The Music of Black Origin Awards (MOBOs) have come under criticism in the last few years for a lack of representation of electronic and dance acts.
In her letter addressed to the awards ceremony she writes: “Once upon a time you championed Black dance artists and had categories such as Best Dance Act, Best Jungle Act and Best Garage Act but by the early 2000s, these categories ceased to exist.”
Archives added: “I can’t help but feel that your lack of support has been massively regressive for the Black community and for repreesentation of these genres and the artists operating within them.”
Read this next: Get to know Nia Archives and her ‘future classic’ take on jungle
She also writes: “How can we expect young Black people to see themselves in the music if our own organisations and award ceremonies won’t even celebrate the diverse range of talent that boldly exists in this country?”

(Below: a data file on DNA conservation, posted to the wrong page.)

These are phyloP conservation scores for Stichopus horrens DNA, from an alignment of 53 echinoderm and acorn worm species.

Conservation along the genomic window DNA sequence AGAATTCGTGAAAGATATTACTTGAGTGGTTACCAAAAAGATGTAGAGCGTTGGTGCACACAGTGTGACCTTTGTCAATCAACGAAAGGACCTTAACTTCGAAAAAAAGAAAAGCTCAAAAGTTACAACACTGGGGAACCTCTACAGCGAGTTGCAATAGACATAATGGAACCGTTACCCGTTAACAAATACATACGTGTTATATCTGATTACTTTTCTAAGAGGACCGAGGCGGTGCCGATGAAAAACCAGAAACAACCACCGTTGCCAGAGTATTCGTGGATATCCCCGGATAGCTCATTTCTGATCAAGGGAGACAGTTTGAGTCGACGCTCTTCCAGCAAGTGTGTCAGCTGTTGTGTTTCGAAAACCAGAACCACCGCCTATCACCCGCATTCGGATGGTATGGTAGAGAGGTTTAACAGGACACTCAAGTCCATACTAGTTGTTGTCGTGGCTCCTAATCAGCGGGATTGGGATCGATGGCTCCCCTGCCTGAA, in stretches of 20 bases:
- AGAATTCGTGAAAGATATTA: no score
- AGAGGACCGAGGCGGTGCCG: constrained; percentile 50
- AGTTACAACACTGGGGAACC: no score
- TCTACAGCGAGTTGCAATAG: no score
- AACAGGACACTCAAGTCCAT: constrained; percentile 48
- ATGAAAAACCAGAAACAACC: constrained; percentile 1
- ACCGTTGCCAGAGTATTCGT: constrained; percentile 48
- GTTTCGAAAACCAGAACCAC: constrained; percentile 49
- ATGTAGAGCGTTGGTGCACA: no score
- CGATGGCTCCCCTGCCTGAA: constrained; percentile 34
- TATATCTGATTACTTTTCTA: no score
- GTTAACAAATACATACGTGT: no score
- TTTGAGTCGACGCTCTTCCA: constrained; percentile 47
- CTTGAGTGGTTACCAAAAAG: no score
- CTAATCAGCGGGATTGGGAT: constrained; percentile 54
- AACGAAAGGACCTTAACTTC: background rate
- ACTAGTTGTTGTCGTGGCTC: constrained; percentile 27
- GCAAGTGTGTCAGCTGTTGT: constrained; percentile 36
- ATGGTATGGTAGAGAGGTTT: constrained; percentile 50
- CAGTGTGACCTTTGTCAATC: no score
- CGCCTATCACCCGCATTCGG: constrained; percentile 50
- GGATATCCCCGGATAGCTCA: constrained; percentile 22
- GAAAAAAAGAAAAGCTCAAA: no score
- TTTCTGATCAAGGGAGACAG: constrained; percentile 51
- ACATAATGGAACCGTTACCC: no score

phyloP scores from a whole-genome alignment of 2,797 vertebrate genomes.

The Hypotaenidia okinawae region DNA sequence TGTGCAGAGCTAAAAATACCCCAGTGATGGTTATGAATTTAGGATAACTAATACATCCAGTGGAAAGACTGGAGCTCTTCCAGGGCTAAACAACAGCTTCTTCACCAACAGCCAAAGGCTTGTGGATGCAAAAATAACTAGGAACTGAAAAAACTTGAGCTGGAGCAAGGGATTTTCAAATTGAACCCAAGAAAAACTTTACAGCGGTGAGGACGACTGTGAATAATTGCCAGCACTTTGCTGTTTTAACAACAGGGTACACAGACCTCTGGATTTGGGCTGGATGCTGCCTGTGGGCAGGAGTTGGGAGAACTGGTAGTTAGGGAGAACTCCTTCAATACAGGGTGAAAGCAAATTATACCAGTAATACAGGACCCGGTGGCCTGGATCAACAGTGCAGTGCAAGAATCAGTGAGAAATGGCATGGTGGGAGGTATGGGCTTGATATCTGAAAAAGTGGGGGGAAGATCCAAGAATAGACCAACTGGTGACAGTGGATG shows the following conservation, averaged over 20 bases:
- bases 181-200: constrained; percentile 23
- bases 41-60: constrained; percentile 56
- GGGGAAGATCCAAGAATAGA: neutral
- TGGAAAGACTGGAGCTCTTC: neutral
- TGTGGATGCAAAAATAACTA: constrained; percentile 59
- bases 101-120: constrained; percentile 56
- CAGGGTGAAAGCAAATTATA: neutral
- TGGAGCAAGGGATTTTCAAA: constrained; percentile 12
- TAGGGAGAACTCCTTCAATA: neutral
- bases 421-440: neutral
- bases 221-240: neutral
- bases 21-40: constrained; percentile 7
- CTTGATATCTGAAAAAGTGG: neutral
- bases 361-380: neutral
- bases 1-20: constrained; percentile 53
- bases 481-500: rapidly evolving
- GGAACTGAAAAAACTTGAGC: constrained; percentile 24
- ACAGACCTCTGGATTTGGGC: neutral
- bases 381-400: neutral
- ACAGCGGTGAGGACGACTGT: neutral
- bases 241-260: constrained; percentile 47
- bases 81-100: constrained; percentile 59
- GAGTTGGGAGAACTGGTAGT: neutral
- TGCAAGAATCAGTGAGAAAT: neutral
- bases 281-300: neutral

Her statement ends with the stand-alone line “Time are changing - what side of history do you want to be on?”
With the mention of Goldie winning Best Jungle Act in 1996 Nia Archives also includes a clip of his acceptance speech in her post.
The MOBO Awards are yet to respond to the letter.
In essay for Mixmag, BBC Radio 1's Jaguar questioned why the MOBOs no longer recognised Black British dance and electronic music.
In Jaguar’s feature she stated: "The MOBOs have the opportunity to lead by example, and celebrate Black excellence and Black culture in all genres, instead of adding to the stereotypes of what is modern day Black music. This representation should be a priority."
Jaguar added: “Now is the time to address this and is instrumental to the growth, understanding and acceptance that dance music is Black music.”
Read Nia Archives' full letter below.
Becky Buckle is Mixmag's Digital Intern, follow her on Twitter